What is a host? Attributes of individual susceptibility

Arturo Casadevall, Liise anne Pirofski

Research output: Contribution to journalShort surveypeer-review

45 Scopus citations


In every epidemic some individuals become sick and some may die, whereas others recover from illness and still others show no signs or symptoms of disease. These differences highlight a fundamental question of microbial pathogenesis: why are some individuals susceptible to infectious diseases while others who acquire the same microbe remain well? For most of human history, the answer assumed the hand of providence. With the advent of the germ theory of disease, the focus on disease causality became the microbe, but this did not explain how there can be different outcomes of infection in different individuals with the same microbe. Here we examine the attributes of susceptibility in the context of the "damage-response framework" of microbial pathogenesis. We identify 11 attributes that, although not independent, are sufficiently distinct to be considered separately: microbiome, inoculum, sex, temperature, environment, age, chance, history, immunity, nutrition, and genetics. We use the first letter of each to create the mnemonic MISTEACHING, underscoring the need for caution in accepting dogma and attributing disease causality to any single factor. For both populations and individuals, variations in the attributes that assemble into MISTEACHING can create an enormity of combinations that can in turn translate into different outcomes of host-microbe encounters. Combinatorial diversity among the 11 attributes makes identifying "signatures" of susceptibility possible. However, with their inevitable uncertainties and propensity to change, there may still be a low likelihood for prediction with regard to individual host-microbe interactions, although probabilistic prediction may be possible.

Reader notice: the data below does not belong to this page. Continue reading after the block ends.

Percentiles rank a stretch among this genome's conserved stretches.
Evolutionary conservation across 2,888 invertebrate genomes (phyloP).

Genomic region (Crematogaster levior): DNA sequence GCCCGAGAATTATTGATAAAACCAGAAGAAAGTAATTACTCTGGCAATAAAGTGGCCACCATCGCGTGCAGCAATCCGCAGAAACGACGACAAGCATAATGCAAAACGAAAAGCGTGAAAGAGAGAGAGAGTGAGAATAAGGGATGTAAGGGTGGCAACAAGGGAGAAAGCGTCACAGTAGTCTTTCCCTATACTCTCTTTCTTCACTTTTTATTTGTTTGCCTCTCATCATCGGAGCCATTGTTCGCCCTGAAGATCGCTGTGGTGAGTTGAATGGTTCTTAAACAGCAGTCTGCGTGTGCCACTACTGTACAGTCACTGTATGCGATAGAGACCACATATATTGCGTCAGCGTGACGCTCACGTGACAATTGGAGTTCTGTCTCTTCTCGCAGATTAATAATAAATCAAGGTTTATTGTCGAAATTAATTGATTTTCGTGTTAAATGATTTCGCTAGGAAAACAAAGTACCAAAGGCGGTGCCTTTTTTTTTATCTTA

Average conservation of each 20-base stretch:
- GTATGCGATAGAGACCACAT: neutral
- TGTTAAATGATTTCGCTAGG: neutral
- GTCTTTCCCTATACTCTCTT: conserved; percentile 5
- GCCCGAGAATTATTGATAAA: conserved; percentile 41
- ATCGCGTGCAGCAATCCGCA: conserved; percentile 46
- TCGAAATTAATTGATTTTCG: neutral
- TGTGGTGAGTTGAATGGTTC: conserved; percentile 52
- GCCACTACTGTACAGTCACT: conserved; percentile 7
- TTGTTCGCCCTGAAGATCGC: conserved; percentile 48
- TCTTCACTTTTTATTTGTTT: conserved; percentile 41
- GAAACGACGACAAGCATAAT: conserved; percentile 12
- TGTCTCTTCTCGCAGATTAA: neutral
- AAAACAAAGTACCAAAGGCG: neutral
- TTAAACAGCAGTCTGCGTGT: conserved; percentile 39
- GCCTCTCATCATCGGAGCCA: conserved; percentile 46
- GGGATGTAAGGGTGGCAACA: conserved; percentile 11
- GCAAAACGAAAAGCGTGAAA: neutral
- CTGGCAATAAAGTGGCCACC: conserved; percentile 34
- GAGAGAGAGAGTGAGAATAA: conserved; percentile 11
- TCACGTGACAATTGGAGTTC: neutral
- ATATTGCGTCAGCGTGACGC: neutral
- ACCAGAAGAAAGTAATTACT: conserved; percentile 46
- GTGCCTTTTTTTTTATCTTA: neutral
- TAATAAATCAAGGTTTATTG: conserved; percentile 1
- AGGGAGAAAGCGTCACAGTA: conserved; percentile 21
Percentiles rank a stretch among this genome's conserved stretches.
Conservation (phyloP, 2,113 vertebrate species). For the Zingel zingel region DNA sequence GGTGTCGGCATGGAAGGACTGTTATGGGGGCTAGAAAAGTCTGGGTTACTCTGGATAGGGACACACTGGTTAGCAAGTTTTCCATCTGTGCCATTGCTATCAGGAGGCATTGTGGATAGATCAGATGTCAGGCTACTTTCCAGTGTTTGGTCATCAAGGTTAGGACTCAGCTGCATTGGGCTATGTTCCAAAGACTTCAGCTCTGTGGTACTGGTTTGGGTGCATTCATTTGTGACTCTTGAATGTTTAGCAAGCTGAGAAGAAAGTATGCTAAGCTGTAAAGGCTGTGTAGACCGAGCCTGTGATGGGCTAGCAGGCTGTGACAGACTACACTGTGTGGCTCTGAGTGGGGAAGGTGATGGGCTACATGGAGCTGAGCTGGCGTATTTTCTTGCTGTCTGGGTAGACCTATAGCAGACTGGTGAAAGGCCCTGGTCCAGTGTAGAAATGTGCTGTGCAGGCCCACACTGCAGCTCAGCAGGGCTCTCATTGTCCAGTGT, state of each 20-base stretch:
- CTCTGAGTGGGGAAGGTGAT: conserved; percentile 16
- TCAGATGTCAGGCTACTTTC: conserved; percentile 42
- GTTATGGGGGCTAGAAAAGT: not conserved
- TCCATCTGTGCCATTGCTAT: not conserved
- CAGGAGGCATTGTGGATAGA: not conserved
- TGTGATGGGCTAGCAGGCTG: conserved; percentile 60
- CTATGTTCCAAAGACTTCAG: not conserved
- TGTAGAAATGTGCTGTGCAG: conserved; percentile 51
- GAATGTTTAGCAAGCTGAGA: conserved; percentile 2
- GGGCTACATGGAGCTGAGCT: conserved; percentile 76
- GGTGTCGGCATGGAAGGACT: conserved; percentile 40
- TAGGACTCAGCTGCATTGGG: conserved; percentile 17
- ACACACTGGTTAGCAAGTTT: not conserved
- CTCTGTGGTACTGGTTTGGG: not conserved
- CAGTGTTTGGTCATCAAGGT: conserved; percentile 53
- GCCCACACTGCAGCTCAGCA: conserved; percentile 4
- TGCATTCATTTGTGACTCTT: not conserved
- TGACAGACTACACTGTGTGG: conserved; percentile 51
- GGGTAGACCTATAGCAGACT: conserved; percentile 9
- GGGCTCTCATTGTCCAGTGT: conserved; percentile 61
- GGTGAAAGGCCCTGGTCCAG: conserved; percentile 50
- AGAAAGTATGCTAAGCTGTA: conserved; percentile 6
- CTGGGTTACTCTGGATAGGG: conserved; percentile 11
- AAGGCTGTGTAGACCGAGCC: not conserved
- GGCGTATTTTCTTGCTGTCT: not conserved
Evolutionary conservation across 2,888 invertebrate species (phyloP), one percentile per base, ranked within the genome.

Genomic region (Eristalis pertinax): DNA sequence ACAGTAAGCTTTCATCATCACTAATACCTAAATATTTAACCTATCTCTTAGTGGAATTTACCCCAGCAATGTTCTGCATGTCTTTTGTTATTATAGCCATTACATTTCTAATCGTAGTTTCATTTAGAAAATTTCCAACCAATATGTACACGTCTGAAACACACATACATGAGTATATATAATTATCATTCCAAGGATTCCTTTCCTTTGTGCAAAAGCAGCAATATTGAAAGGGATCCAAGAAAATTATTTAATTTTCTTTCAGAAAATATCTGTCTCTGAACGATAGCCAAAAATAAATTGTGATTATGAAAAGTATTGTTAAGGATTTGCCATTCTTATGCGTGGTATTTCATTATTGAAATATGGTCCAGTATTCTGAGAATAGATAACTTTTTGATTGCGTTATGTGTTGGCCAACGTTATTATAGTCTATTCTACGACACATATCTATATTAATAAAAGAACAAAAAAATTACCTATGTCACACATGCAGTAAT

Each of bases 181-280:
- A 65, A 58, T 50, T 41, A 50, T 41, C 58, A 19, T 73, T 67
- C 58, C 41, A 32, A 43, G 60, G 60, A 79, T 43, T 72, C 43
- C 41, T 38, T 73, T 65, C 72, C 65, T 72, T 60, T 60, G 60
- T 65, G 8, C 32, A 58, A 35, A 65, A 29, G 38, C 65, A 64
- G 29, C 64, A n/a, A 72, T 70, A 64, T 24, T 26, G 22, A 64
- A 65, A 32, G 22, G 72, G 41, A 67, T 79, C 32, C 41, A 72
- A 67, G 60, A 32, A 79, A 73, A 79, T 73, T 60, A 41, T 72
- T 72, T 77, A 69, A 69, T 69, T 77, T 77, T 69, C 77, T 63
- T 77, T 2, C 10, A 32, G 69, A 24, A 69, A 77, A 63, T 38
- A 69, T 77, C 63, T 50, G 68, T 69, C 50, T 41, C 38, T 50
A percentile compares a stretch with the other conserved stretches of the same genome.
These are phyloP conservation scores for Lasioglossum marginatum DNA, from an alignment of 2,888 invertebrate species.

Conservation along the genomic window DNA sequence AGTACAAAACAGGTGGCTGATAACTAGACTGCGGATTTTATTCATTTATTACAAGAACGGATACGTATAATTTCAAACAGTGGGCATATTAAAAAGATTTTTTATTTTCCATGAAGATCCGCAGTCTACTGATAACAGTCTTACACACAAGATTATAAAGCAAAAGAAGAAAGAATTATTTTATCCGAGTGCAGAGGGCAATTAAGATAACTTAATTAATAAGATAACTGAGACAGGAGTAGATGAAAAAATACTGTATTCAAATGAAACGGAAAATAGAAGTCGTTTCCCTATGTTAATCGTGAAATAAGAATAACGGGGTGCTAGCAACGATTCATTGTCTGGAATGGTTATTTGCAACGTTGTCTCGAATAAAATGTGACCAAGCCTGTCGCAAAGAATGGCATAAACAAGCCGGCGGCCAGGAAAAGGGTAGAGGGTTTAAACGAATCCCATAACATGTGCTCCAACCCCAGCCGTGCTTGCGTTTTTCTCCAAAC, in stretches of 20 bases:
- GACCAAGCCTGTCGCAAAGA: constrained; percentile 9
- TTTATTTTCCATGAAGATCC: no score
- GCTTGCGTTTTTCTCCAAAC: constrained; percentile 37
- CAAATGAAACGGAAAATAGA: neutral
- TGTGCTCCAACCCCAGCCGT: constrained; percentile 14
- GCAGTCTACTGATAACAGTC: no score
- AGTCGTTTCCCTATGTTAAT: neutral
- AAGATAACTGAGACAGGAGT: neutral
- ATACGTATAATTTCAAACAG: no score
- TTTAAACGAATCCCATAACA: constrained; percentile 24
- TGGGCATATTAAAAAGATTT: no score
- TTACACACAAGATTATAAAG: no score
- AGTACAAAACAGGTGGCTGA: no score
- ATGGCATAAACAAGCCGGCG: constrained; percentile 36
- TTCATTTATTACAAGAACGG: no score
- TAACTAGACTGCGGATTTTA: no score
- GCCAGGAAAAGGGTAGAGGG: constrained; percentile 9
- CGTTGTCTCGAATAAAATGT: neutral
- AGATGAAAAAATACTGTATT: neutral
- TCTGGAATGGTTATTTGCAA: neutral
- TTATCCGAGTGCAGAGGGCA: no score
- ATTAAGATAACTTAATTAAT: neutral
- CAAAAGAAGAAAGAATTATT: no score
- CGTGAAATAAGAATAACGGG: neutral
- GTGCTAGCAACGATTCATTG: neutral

Original languageEnglish (US)
Article numbere00636-17
JournalInfection and immunity
Issue number2
StatePublished - Feb 1 2018


  • Host resistance
  • Pathogenesis
  • Virulence

ASJC Scopus subject areas

  • Parasitology
  • Microbiology
  • Immunology
  • Infectious Diseases


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